Moroccan opposition activists are stepping up their calls for a boycott of this week’s parliamentary election, saying it will produce a corrupt assembly unwilling to implement the radical reforms they believe the country needs.
Inspired by the “Arab Spring” uprisings across the region, the activists have been staging protests for months. Friday’s election is seen as a test of the commitment by Morocco’s ruler, King Mohammed, to move his kingdom closer to democracy and cede some of his powers to elected officials.
The monarch backed constitutional changes and brought the vote forward by 10 months as part of a plan by the palace to bring fresh faces into a government associated in the minds of many Moroccans with corruption, Reuters reports.
But the pro-boycott camp, led by a group called the February 20 Movement, says the vote just promises more of the same.
“We are calling for a boycott because the constitution is not democratic and … allows the royal court to dominate the military, the executive, the religious and the judicial authorities,” said Najib Chawki, an activist with the February 20 Movement.
“The interior ministry continues to control these elections, which saw the return of some politicians infamous for their involvement in graft and corruption as candidates,” he said.
The movement staged protests on Sunday in cities across Morocco, gathering about 10,000 people in the northern city of Tangier and smaller numbers in Casablanca and Rabat.
The boycott call is unlikely to derail the election. The February 20 Movement and its allies represent only one segment of the population. Meanwhile, the majority of Morocco’s 32 million population is disinterested in politics and reverential towards the king.
The main contest in the vote is between moderate Islamists, who are loyal to the palace, and a coalition centred around a party founded by a friend of the king.
RACE FOR TURNOUT
The risk for the palace is that a low turnout will cast doubt on its claim to be moving towards democracy and will embolden its opponents who call for more radical reform.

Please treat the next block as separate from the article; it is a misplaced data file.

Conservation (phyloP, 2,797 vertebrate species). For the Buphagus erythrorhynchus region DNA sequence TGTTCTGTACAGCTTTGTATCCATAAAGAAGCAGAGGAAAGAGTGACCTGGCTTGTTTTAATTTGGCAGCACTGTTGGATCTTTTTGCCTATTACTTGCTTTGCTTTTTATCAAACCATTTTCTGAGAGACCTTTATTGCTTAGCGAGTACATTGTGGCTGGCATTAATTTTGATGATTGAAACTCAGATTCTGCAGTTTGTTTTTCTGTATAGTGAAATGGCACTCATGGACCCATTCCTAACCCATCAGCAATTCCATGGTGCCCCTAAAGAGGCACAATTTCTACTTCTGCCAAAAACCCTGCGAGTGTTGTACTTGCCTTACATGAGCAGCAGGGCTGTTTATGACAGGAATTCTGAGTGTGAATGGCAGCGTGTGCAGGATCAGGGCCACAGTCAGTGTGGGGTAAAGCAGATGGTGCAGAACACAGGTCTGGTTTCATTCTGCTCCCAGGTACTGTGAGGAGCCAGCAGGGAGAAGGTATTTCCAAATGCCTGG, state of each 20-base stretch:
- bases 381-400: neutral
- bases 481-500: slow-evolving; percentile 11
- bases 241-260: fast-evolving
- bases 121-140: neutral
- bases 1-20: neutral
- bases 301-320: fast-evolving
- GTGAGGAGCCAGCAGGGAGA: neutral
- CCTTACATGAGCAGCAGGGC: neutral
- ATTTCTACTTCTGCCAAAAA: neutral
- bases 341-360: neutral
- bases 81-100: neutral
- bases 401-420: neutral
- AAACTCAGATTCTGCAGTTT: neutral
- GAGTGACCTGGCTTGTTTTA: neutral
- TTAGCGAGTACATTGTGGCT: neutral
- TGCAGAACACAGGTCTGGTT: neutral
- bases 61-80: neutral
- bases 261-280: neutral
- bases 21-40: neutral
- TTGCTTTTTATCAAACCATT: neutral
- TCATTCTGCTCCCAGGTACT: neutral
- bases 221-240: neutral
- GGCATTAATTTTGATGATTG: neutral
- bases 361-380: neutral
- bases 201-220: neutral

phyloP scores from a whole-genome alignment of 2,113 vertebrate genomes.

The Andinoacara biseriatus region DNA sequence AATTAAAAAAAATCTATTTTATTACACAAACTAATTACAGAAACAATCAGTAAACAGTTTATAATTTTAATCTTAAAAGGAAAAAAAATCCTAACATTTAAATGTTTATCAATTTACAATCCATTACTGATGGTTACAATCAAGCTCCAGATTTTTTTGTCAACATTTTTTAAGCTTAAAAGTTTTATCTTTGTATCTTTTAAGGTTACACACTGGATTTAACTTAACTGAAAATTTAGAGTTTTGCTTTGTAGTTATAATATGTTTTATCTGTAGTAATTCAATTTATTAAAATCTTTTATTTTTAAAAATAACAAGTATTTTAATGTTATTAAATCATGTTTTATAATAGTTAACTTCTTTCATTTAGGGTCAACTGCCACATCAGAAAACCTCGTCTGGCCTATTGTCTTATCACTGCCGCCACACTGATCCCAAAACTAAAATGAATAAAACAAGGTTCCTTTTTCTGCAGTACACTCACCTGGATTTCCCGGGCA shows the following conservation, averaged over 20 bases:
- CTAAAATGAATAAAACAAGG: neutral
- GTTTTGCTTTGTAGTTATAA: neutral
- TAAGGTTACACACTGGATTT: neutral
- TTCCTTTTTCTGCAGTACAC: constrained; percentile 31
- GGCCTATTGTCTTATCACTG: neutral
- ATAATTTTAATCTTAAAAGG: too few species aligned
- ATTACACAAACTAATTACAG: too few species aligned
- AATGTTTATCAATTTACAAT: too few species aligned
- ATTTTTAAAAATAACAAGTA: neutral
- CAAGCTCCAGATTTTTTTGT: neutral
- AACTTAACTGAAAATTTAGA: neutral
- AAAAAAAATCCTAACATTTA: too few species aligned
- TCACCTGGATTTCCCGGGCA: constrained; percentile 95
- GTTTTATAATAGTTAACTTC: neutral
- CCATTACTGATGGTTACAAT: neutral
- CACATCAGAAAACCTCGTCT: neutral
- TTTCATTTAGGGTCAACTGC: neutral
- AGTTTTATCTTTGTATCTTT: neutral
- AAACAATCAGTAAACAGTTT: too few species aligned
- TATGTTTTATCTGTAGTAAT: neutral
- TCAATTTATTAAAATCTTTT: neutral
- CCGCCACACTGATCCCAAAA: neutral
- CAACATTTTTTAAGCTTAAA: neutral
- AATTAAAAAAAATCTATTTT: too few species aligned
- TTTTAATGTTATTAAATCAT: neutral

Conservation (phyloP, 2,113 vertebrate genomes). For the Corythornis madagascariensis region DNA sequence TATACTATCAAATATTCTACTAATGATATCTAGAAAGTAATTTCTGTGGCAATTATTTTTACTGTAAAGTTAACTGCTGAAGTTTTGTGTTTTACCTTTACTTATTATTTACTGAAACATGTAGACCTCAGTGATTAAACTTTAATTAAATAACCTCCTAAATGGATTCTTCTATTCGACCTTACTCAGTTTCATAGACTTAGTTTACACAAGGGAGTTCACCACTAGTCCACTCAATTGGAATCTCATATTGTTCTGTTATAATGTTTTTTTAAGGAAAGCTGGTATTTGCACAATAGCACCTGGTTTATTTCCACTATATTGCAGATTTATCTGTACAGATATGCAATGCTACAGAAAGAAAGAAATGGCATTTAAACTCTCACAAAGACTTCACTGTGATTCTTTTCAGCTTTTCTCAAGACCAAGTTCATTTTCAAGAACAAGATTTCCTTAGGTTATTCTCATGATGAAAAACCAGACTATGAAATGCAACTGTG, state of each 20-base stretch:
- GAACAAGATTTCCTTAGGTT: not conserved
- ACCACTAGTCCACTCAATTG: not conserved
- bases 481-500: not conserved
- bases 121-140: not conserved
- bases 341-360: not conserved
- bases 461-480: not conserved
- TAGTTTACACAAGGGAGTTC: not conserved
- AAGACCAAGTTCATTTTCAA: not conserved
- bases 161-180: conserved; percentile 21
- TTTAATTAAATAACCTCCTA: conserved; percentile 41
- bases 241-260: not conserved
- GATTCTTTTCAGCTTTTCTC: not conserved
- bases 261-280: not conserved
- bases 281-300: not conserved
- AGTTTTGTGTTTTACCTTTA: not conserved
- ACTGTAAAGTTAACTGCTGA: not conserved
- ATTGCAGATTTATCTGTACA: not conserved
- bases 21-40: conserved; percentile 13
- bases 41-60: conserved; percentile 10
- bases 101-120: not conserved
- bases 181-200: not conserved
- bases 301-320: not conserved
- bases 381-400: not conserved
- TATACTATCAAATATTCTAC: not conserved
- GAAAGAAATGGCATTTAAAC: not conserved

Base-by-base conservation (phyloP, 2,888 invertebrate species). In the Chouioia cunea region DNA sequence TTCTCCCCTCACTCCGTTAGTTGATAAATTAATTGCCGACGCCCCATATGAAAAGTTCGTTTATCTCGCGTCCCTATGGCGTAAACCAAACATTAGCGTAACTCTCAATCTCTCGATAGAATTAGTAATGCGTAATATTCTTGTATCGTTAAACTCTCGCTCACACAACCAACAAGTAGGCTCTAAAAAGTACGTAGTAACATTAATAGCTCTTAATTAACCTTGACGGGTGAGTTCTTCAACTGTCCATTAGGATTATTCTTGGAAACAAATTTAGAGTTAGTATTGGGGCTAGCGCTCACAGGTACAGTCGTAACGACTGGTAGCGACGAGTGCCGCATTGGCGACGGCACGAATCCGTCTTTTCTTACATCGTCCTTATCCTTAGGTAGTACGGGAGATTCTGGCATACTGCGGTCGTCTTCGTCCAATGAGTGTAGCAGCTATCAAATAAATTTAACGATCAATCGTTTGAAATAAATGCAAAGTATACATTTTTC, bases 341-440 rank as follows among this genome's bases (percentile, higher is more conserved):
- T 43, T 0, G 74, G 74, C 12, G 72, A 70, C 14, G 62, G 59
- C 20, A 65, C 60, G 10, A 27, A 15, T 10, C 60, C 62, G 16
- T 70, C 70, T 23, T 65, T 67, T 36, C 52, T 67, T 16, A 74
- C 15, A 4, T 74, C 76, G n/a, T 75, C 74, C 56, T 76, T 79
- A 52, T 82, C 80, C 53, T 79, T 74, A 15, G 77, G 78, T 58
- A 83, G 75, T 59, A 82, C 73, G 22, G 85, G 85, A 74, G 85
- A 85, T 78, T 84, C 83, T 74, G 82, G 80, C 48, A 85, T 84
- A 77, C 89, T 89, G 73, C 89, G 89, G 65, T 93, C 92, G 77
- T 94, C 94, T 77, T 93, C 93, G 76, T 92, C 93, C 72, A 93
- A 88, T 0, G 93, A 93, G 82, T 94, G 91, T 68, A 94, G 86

The palace will hope to improve on the official turnout for the last parliamentary election in 2007, which at 37 percent was the lowest in Moroccan history.
The king has exhorted Moroccan citizens to go to the polls.
“Broad national mobilization is essential to meet the challenge of ensuring the success of the elections, so that they are free, fair and competitive,” the monarch said in a speech earlier this month.
The authorities have also taken tougher measures to try to blunt the impact of the boycott campaign.
Several activists, mostly from February 20 Movement, have been detained and interrogated by the police for distributing tracts that call for a boycott.
Moroccan law does not explicitly ban calling for a boycott, and it was not clear on what charges the activists had been detained.
The February 20 Movement’s boycott campaign has been joined by Justice and Charity, an Islamist group that has been banned by the government.
“What purpose do these elections serve? Are they really a mechanism for the devolution of power?,” the group asked in a statement. “The political, constitutional and legal contexts empty the polls of any democratic essence,” it charged.
Two small left-wing parties, which between them have a handful of seats in the outgoing 325-seat parliament, are also sitting out the vote.